Much has been written about the quirky and innovative Nissan GT-R LM Nismo. The educated motoring press has divided opinion, as do the drivers of competing teams. The fans of endurance racing are probably more vociferous in their opinions, to the point of ridicule. I, personally, am excited by the prospect of another LMP1 team pushing for honours.
The first real surprise, when the Nissan GT-R LM Nismo was launched was the fact that it was front wheel drive. The last time that a front wheel drive ‘won’ at Le Mans was in 1928 by an Alvis. Alvis came 1st and 2nd in the 1500cc class, 6th and 9th overall. Whilst a very large proportion of road cars are front wheel drive the majority of racing cars are rear wheel drive and the purest will say that rear wheel drive or four wheel drive is the only sensible configuration. It is 86 years since a front wheel drive car shone at Le Mans. I can’t help feeling that there is a reason for this. Maybe 2015 will give a credible alternative option.
There is no mistaking that the styling of the Nissan GT-R LM Nismo is as radical as the engineering under the skin and one particular crowd pleasing LMP1 driver was heard to ask “which end is the back?” A major part of the styling is influenced by aerodynamics and the resultant down force, this is maybe contributed by the upward and rearward facing exhausts. Why else are they placed there?
I asked both Jann Mardenborough and Alex Buncombe what they thought about the placement of the exhausts and were they a distraction especially when flames shoot out on over run, especially at night? Alex has not driven the car at night, so didn’t foresee a problem. Jann’s experience was different. He has driven the car at night and calmly said, “It gets your attention. It’s only happened once when we were testing anti-lag software.” He went on to say, “When it happens, you can’t see anything.” I asked if he thought it will be a problem during the race? He confidently replied, “No, it won’t happen again, we can’t afford to waste fuel.” I hope this is more a function of regulation, and not budgets at Nissan.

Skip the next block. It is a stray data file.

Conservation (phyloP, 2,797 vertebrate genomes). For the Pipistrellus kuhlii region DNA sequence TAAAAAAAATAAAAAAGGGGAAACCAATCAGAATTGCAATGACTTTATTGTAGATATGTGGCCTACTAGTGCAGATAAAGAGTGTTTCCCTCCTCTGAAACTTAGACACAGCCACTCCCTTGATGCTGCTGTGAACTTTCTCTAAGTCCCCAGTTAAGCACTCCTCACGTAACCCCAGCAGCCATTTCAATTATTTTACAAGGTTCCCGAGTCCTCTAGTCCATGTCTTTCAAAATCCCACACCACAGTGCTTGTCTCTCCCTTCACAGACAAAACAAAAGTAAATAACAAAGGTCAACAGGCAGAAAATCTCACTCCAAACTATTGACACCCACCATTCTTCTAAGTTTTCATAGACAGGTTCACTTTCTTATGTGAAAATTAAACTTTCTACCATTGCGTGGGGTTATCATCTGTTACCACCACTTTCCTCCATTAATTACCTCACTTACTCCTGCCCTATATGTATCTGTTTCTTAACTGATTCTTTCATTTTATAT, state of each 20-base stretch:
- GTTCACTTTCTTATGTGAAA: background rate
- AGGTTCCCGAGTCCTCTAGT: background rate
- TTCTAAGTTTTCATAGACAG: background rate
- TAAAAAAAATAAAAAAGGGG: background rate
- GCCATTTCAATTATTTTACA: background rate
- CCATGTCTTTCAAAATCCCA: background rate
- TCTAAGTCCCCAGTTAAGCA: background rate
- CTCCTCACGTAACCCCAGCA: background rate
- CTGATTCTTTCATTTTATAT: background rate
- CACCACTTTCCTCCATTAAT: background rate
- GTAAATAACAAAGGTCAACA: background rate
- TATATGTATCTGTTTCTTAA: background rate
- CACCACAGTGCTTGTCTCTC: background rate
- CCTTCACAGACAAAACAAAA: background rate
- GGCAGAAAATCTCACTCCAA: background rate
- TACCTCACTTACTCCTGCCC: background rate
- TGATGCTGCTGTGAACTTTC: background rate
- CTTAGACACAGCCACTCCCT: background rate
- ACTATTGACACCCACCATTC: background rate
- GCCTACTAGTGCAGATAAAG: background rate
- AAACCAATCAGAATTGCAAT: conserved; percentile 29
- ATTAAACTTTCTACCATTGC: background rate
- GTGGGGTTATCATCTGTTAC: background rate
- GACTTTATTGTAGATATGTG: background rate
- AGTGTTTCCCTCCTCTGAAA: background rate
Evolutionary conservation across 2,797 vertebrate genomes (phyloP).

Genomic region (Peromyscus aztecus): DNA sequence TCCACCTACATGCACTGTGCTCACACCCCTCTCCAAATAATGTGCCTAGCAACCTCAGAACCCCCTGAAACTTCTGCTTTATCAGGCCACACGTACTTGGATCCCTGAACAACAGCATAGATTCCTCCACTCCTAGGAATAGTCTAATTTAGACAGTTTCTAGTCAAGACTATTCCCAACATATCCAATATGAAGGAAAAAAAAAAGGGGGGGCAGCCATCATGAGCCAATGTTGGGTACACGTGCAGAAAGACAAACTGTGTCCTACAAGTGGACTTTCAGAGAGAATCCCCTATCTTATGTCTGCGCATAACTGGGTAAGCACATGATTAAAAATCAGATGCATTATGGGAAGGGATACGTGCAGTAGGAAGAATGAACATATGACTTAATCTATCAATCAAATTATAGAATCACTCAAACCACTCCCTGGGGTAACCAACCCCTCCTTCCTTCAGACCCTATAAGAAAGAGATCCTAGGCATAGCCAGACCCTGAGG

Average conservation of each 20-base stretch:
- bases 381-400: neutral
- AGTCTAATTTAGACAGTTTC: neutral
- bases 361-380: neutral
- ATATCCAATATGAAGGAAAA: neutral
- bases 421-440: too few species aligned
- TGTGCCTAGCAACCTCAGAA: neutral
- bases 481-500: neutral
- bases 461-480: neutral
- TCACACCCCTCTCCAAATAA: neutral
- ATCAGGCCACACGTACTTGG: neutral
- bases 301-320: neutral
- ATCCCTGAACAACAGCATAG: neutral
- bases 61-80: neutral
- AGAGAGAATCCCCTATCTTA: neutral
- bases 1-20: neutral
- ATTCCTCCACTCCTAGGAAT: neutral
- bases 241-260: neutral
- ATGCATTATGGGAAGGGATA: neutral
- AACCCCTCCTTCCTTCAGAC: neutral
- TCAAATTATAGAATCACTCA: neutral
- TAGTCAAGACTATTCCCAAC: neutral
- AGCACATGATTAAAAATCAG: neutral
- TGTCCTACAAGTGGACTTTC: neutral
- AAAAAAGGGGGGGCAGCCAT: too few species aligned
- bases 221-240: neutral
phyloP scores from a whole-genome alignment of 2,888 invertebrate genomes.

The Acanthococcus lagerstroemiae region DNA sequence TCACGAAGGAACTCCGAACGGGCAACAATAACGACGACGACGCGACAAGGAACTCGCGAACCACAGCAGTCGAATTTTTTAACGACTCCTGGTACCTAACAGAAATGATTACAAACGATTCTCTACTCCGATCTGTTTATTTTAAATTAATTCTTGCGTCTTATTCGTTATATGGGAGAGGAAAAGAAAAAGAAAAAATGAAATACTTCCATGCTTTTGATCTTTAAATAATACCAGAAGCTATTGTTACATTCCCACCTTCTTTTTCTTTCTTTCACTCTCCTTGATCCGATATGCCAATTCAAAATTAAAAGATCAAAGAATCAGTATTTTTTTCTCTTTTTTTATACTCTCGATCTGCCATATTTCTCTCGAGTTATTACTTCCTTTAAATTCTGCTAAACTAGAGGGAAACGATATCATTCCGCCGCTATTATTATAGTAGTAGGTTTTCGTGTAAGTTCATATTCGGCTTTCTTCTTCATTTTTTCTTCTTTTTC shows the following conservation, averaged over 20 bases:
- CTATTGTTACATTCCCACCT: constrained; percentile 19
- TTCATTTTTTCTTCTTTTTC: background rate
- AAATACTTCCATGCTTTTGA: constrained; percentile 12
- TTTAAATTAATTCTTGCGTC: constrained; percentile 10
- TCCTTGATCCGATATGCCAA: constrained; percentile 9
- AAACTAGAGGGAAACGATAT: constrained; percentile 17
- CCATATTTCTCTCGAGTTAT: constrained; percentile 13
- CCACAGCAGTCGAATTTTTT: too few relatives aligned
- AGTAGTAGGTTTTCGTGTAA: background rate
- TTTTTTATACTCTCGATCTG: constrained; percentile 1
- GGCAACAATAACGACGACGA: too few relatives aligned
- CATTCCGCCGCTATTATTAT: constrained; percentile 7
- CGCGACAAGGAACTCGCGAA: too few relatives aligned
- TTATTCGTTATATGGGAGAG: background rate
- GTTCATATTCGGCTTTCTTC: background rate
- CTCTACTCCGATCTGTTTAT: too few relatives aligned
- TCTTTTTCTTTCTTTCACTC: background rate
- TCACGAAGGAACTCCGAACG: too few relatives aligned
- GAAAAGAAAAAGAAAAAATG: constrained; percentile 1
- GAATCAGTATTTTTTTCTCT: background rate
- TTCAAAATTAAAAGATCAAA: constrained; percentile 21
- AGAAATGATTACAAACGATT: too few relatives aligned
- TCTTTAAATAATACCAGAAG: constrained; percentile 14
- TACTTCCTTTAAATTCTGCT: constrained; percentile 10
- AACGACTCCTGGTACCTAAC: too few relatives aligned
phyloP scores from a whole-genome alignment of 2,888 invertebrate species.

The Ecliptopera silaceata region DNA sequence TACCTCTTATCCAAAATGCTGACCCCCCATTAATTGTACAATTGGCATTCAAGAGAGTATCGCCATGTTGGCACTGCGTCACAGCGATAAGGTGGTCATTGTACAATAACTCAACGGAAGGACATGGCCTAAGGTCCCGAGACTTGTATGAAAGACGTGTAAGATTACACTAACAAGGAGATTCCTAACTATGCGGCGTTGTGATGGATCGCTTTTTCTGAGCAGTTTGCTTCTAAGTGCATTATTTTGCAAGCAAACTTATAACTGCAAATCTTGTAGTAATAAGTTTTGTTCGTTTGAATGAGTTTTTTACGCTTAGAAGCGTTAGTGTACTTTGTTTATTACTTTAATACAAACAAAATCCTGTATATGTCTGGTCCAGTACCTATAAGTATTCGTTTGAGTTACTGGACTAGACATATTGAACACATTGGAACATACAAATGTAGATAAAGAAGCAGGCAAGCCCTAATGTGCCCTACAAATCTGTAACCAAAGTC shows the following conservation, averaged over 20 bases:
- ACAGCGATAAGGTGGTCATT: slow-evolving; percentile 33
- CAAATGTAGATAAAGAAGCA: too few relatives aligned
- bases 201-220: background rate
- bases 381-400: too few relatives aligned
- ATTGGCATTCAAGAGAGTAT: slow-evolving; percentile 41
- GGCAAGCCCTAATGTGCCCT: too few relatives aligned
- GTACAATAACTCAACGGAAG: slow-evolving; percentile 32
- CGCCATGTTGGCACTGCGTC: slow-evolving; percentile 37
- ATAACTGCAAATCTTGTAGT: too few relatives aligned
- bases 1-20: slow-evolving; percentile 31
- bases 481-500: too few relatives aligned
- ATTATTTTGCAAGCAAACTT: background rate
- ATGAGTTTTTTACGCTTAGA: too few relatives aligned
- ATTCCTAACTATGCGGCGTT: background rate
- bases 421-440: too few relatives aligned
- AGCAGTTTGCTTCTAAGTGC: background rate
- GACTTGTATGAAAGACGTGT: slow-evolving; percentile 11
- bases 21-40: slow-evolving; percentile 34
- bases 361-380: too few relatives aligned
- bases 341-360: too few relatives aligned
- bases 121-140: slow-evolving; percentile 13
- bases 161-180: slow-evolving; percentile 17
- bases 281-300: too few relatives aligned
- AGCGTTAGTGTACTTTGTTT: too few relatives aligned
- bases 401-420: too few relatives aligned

Throughout the short life of the Nissan GT-R LM Nismo project, Nissan have been very open with the media for example insisting that photographs of the innards are tweeted as soon as possible unlike the other teams who go out of their way to block photographers at all costs. Nissan are slated to run 3 GT-R LM’s at Le Mans and the PR machine embraces this but many are sceptical about this. How could a car with the backing of Nissan fail a crash test, what other fundamental errors have been made? After much speculation, Nissan have arrived with three LMP1 cars for the test day, as well as two LMP3 cars in order to give the rookie drivers qualifying experience.
Drivers of LMP1 Hybrid cars have all commented on how complicated the new generation of cars are to drive and to balance performance within the regulations especially in respect of fuel usage. One question that strikes me is: why haven’t Nissan placed experienced LMP1 drivers in the cockpit to move the development of the car forward?
I sincerely hope that the Nissan GT-R LM Nismo confounds the critics, cynics and logic, but I can’t help wondering if it will be another ZEOD?
Written by: John Mountney